Pfizer And Allergan To Merge, Creating World's Largest Drug Company

Pharmaceutical giant Pfizer has merged with Botox maker Allergan for a deal of $160 billion, one of the biggest takeovers in health care industry and the biggest too in a tax-saving strategy.

Such moves called: "tax inversions", became tougher under new rules from the US Treasury Department enacted last week.

Analysts say that with the Pfizer-Allergan merger, Pfizer could cut its annual tax rate from 25 percent in the United States to between 17 and 18 percent in Ireland.

Inversions have always been attacked by some politicians as a tax dodge, and Hillary Rodham Clinton and Bernie Sanders, the leading Democratic presidential contenders, criticized the deal.

Clinton noted: "This proposed merger and so-called inversions by other companies will leave USA taxpayers holding the bag".

The new company will be led by Ian Read, Pfizer's Scotland CEO, with Allergan CEO Brent Saunders as his deputy.

The agreement will nearly certainly face some intense scrutiny from the US and European regulators, noted USA Today.

The companies' boards of directors reportedly approved the deal Sunday, according to the Wall Street Journal.

Pfizer manufactures iconic drugs such as Viagra and Lipitor, which helps to lower cholesterol, even as Allergan makes Botox, which is a global sought-after medication. The US has the highest tax rates at 35%, and it seems that this is what Pfizer has been trying to evade. And also, it places the business directly in a presidential election argument over efforts by US firms to get lower tax prices using mergers to relocate their headquarters overseas.

He stated that Ireland wouldn't be greeting the news of the Pfizer-Allergan deal with any form of glee.

"We can rail all we want about how unpatriotic it is and how angry we are that Pfizer is selling to another company and they're going to move outside of America", Rubio said.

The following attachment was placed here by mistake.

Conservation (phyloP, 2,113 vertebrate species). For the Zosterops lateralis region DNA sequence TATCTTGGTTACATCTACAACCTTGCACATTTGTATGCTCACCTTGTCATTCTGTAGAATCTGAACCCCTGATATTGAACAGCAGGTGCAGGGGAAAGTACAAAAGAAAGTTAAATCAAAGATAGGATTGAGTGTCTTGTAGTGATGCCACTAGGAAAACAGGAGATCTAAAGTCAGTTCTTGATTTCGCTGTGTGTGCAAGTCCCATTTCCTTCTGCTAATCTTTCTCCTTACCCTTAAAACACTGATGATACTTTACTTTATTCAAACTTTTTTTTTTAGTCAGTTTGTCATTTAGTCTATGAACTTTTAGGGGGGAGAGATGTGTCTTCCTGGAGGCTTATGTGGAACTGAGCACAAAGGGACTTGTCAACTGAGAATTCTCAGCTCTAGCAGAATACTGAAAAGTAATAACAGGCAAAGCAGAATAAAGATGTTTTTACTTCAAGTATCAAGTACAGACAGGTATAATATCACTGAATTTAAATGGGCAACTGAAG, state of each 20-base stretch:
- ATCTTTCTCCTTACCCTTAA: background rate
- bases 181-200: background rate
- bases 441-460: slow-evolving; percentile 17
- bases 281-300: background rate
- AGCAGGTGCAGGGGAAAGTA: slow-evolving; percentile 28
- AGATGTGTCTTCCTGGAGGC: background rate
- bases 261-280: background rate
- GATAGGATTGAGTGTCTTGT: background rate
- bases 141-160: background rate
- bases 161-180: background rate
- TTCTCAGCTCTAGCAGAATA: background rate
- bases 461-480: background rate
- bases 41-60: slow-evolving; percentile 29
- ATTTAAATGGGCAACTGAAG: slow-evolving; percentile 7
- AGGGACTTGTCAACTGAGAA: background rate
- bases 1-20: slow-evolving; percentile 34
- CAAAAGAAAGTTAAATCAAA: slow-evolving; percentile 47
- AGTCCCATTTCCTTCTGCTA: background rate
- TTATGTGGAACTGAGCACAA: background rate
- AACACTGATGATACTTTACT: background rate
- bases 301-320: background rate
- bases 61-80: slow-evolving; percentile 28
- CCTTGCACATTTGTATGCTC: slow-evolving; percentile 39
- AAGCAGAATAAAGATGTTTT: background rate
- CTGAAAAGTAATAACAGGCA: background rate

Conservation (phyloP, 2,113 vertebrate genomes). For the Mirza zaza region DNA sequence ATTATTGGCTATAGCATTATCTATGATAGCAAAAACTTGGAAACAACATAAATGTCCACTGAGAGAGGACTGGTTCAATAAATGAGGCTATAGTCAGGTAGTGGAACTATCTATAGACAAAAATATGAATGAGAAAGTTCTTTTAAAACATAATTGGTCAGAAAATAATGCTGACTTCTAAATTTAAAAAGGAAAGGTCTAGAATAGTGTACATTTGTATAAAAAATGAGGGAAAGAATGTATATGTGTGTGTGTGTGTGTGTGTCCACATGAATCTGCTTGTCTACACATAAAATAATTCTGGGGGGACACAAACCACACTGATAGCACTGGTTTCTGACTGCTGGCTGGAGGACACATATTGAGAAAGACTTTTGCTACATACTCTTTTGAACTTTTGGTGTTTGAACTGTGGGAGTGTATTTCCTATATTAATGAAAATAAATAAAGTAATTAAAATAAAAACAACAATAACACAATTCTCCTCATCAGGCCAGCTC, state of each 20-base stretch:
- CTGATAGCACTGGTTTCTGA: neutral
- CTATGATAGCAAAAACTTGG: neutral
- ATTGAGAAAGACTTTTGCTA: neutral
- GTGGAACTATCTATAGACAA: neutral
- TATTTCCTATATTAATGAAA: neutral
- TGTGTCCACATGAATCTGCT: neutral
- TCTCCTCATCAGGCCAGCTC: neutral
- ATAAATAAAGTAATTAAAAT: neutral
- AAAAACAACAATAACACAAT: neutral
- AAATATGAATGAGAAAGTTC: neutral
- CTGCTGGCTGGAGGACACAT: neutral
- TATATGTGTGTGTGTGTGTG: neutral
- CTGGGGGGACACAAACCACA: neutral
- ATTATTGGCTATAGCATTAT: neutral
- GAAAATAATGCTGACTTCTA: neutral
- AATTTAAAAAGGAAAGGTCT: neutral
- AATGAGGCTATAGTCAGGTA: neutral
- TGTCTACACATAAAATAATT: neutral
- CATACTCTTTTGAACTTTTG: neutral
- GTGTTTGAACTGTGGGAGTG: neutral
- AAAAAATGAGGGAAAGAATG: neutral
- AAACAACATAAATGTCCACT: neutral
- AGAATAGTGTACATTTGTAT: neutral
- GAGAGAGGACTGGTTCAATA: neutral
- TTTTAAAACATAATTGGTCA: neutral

The US Treasury, concerned about losing billions of dollars in tax revenue, has been taking steps to limit the benefits of increasingly popular tax inversion deals, but it admitted last week that it would take legislation from Congress to stop such manoeuvres.

BTIG analyst Tim Chiang weighed in today with a cautious stance on the "Mega Inversion" deal between Pfizer Inc.

The deal comes among a flurry of consolidation in the pharmaceutical industry in recent years, as companies look to gain scale to give them better pricing power and to acquire drugs in development in hopes of locating the next blockbuster treatment. That includes work on cures for Alzheimer's disease, Parkinson's, cancer and other difficult-to-treat illnesses.

The combined company will be known as Pfizer Plc, whose value will soar above that of its rivals. However, Rosenthal doesn't believe the Pfizer-Allergan merger will run afoul of current tax law.

Investors didn't much like the deal. Current Allergan shareholders will own 44 percent of the combined company while Pfizer shareholders will own 56 percent.

Saunders said the combination would provide access to about 70 additional worldwide markets for Allergan products.

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